Varroa prefer drone larvae, as presumable it allows them to breed better.
The standard tecnique for drone cell removal is to insert a super frame into the broodbox, about a third of the way out from the centre - being not at the centre of the hive, they tend to build drone cells of the bottom of this super frame, as it's shorter, it creates a space, and not being in the main area of the hive, they seem more willing to draw it as drone rather than worker.
Every time you examine it, simply slice it off into a bucket. Take it home, and let the birds peck through it. (don't dispose at your apiary) as it attracts birds!
Their is enough other "odd" drone cells in a colony that htis will have not effect on numbers.
Or how about shook swarm?
Take a hive with lots of varroa, shake all the bees into new hive with foundation.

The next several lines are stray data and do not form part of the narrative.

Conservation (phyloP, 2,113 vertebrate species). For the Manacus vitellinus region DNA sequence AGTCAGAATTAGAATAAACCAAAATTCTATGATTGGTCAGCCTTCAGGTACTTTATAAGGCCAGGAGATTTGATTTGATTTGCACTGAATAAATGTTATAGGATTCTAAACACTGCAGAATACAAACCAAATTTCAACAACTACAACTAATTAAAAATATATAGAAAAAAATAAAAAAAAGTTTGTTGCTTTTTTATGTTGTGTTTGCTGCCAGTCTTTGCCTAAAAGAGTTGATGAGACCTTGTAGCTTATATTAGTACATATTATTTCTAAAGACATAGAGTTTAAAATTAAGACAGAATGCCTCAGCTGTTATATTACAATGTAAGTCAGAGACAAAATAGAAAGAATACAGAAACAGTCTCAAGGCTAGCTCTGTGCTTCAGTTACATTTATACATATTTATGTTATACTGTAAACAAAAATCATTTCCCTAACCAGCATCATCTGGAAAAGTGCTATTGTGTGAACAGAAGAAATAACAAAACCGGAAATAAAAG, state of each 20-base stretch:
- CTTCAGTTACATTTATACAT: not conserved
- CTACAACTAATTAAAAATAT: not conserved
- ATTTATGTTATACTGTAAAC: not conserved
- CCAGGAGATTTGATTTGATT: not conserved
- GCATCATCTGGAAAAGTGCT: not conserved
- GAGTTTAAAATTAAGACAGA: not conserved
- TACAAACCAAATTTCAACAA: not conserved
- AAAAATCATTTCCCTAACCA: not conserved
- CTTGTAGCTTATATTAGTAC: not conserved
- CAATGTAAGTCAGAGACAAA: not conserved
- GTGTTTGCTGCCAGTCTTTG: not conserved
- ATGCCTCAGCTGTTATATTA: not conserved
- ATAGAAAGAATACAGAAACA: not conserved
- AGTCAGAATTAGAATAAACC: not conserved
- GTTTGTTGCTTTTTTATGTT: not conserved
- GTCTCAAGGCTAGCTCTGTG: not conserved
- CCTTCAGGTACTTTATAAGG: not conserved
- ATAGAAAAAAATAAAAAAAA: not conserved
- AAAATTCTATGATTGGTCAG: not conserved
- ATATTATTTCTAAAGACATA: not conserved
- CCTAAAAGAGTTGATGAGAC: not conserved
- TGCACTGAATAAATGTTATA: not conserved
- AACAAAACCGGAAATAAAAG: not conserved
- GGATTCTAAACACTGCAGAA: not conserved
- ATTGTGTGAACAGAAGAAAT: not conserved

Melt/dispose of the old combs which contain larvae only (with lots of varroa).
You now have a new hive, and the only varroa in it, is those which are on the bees themselves.
About this point the varroa need to breed, and the bees are building foundation.
From another, less infested colony, bring a frame of uncapped larvae across. Mark this frame.
In a couple of days, return, remove and dispose of this frame. Basically, all the varroa on the bees "need" to breed, and foundation, or partially drawn foundation is no good. So having removed all larvae, when you put in a single frame they HAVE to go and use this one frame. It's their only chance of survival. Then you come along and remove it, and in doing so, have almost entirely cleared you hive of the little pests.
Our teaching apiary has been doing this regularly, and it has had negligble effect on end of year honey production. I guess what you loose in the week or two of them drawing foundation, you gain in having better bees with less varroa.
Definately a recommended technique. The Central Science Laboratory in the UK has been doing lots of research on this, and other technqiues. (They are a subsiduary of out Ministry of Agricultre). It just happens, my teacher is employed by the Central Science Laboratory, as a Bee Inspector, and he has the experimental data to prove it works!